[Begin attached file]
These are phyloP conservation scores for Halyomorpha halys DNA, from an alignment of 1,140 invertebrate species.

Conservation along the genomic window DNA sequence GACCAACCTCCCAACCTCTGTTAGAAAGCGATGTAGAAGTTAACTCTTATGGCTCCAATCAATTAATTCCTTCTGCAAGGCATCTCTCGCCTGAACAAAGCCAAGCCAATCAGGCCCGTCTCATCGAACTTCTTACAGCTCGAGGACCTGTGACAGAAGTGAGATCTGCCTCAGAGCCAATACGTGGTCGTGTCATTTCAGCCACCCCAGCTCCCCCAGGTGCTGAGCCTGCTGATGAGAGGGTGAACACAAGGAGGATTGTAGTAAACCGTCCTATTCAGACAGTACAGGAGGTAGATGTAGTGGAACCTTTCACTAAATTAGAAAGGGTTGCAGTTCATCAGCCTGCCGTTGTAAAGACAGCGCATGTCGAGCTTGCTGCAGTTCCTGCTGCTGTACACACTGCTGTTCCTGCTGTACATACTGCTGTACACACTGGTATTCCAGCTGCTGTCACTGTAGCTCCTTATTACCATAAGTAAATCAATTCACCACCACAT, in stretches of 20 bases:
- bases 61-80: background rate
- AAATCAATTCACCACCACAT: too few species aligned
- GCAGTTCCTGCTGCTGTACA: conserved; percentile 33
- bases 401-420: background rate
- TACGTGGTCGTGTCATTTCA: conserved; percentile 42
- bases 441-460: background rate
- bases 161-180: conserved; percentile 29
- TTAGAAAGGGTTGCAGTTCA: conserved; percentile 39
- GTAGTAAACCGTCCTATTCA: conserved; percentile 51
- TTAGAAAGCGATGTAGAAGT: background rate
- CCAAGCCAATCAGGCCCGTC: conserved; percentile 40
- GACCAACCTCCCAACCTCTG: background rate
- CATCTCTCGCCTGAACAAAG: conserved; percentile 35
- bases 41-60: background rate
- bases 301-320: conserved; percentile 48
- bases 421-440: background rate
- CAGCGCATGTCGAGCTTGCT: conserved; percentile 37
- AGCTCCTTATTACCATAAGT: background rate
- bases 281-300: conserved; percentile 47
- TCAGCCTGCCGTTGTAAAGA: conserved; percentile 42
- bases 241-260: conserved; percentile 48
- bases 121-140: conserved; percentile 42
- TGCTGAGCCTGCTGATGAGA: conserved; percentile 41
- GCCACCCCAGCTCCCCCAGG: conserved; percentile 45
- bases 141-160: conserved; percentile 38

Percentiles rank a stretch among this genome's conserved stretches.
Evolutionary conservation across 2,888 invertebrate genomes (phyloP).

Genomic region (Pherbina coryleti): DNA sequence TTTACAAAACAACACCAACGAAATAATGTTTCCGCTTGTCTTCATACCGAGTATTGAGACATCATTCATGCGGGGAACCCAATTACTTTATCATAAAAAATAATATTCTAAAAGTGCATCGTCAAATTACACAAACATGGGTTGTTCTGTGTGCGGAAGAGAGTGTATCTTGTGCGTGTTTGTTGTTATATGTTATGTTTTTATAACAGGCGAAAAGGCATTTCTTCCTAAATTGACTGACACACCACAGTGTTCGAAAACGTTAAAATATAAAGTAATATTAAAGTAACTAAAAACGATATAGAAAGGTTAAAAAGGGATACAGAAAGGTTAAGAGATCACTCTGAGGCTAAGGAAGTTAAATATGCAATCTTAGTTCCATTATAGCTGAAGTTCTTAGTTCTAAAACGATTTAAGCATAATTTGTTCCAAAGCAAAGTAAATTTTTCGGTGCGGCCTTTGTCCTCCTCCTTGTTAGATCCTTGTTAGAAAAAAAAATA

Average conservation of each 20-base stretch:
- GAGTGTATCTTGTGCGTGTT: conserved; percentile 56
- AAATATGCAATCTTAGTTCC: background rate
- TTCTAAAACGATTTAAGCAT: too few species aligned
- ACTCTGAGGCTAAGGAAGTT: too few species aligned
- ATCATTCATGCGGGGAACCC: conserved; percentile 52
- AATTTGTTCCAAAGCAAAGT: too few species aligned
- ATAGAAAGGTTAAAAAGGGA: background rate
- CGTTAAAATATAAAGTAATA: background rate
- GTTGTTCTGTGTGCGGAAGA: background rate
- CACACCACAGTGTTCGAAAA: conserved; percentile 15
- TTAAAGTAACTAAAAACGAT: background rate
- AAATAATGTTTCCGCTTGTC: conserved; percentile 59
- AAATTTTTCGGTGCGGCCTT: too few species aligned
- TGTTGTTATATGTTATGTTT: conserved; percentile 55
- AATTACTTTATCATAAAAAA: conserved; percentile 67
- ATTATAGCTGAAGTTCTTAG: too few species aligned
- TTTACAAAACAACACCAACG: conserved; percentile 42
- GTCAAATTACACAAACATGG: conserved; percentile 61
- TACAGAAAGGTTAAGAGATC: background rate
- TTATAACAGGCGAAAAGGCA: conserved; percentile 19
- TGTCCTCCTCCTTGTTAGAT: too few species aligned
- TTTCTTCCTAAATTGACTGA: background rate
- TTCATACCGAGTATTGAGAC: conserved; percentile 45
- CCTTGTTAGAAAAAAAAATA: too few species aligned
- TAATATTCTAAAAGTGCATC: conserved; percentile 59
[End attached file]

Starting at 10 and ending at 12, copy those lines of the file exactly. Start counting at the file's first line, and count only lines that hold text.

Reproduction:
- TTAGAAAGGGTTGCAGTTCA: conserved; percentile 39
- GTAGTAAACCGTCCTATTCA: conserved; percentile 51
- TTAGAAAGCGATGTAGAAGT: background rate